by Whit Gibbons

September 16, 2002

When I saw the bullfrog sitting up in the bush with all the flowers, I knew the trip had been worthwhile. That's the great thing about getting out in the woods in autumn before the cold spells hit. Animals and plants abound, and you never know what you might see.

I was with John Jensen, the herpetologist with Georgia's Department of Natural Resources, and Kurt Buhlmann, the turtle specialist with Conservation International. Since all of us were overdue for a field trip, we decided to take an excursion out to a coastal plain swamp in South Carolina. John wanted to catch a rainbow snake, so that became our mission. Searching for the rare and beautiful rainbow snake is always a good excuse for an outing. When we saw the bullfrog we were wading shin deep in a clear, woodland stream, a tributary into the swamp. We were not really lost, I explained, because I was sure this particular stream came out near a dam where it flowed over a spillway. An hour or so before, I had admitted that I was not sure how far upstream the dam was.

Nonetheless, trekking along in a crystal clear, sandy-bottomed stream on an almost-cool autumn day can be delightful and make you glad you got out of the office. Numerous plants bloom in the fall, and most streamsides in the South are adorned with shrubs and solitary plants with sweet-smelling flowers. We saw bright red cardinal flowers along the stream's swampy margins. Shrubs with perfumy cream-colored flowers were on the higher banks. Yellow composites of different sorts were in the drier areas. My glance toward one of the flowering shrubs brought the amazing sight of the bullfrog.

This was the first time any of us, all experienced herpetologists, had ever seen a bullfrog sit high in a bush, fully five feet above the ground, but there it was. We all knew that just because we had never seen such a thing before did not mean it was not a common event. And being ecologists, we assumed there must be an explanation. Within minutes, what we decided was part of the explanation flew into view.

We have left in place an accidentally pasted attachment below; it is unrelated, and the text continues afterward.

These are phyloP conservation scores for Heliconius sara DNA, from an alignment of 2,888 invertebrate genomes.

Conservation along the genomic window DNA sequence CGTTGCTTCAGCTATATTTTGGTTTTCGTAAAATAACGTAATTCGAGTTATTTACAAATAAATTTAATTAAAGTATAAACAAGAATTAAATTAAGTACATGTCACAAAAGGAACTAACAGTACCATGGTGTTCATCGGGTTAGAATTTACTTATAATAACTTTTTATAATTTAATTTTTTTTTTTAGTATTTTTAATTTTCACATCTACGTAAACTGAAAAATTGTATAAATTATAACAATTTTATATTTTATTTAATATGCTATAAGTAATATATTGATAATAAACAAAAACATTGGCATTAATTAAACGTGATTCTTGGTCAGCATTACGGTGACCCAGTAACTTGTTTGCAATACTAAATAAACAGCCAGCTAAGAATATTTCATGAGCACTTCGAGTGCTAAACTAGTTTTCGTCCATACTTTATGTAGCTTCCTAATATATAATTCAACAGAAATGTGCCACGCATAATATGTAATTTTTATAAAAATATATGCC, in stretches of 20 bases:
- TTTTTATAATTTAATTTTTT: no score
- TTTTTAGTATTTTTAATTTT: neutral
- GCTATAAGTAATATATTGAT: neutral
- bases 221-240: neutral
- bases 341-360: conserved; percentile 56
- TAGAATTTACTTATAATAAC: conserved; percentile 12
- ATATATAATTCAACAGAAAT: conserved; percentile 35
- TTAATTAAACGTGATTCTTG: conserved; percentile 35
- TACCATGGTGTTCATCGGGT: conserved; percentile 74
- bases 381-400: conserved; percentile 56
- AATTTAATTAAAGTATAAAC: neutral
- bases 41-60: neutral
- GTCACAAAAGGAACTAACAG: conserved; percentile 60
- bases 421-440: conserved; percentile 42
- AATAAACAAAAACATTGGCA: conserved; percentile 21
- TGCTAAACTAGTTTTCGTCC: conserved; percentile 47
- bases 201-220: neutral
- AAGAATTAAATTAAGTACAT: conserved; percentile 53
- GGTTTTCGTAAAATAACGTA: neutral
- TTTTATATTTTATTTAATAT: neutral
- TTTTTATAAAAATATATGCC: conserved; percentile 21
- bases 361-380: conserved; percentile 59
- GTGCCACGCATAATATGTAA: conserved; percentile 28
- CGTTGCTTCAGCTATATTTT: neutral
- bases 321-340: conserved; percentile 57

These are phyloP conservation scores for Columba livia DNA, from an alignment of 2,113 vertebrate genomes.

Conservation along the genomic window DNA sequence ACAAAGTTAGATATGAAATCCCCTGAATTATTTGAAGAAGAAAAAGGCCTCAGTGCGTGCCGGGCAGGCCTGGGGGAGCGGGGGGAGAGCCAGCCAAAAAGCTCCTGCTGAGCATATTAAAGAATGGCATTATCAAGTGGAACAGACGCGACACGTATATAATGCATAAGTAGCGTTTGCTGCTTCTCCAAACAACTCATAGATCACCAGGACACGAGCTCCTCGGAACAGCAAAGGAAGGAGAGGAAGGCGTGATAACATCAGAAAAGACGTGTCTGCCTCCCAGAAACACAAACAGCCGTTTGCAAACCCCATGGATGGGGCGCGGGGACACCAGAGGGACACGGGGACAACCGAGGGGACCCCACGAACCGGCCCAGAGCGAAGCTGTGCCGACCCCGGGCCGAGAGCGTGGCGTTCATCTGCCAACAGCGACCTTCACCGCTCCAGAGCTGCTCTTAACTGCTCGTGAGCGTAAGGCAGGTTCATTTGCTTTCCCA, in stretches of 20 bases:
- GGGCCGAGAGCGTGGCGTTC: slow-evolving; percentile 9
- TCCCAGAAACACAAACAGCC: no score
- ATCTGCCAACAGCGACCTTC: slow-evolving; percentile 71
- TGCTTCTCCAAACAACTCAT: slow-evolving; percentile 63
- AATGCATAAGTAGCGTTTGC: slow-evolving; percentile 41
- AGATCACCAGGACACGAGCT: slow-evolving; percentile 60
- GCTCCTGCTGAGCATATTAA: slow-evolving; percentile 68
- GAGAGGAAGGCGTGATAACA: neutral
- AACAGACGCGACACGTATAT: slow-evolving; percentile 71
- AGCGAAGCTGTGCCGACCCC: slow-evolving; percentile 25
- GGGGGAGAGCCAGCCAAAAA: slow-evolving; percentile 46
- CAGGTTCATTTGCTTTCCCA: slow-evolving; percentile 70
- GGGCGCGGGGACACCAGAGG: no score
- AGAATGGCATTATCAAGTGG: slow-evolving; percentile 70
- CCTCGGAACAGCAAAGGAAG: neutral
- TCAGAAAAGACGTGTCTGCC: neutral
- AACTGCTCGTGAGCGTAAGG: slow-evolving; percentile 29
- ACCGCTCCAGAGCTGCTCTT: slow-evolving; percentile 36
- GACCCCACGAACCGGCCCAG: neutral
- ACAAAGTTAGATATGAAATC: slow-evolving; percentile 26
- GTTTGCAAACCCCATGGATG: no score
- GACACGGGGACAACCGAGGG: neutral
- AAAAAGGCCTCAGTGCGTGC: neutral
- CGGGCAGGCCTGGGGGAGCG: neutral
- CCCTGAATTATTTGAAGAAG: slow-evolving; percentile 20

I wish I could say we actually saw the event we assume occurs when bullfrogs perch in bushes (something, you will remember, that none of us had ever heard of or seen). However, we can speculate based on circumstantial evidence. Let me show you how the science of ecology sometimes works.

As we looked at the enormous bullfrog (probably almost a foot long when stretched out) perched majestically in the top of the bush, Kurt pointed out a cardinal flower growing nearby. I commented that cardinal flowers are one of the last natural feeding sources for hummingbirds that migrate south during this season. As I said this, Kurt pointed above the bush and said, "and there one is." A hummingbird zipped into view above the flowering bush, hovered for a moment to watch the three of us standing in the stream, and disappeared. John then noted that "maybe the bullfrog is sitting in wait for a hummingbird meal."

We did not see the bullfrog eat a hummingbird, but I have no doubt that it had climbed into the bush to sit amid a smorgasbord of birds and insect prey. I looked upstream to the next bush like that one and noticed it was covered with butterflies, as this bush had probably been before we three humans blundered onto the scene. The bullfrog was simply doing what frogs and other animals spend most of their time doing-looking for something to eat. And bullfrogs have been documented to eat everything from birds to small snakes to baby alligators.

We never did see a rainbow snake on that excursion. But sighting the bullfrog was its own reward. And it reminded us that the unusual and unexpected may be encountered in nature at any time. You don't have to get lost in a stream; you just have to walk outside and look around.

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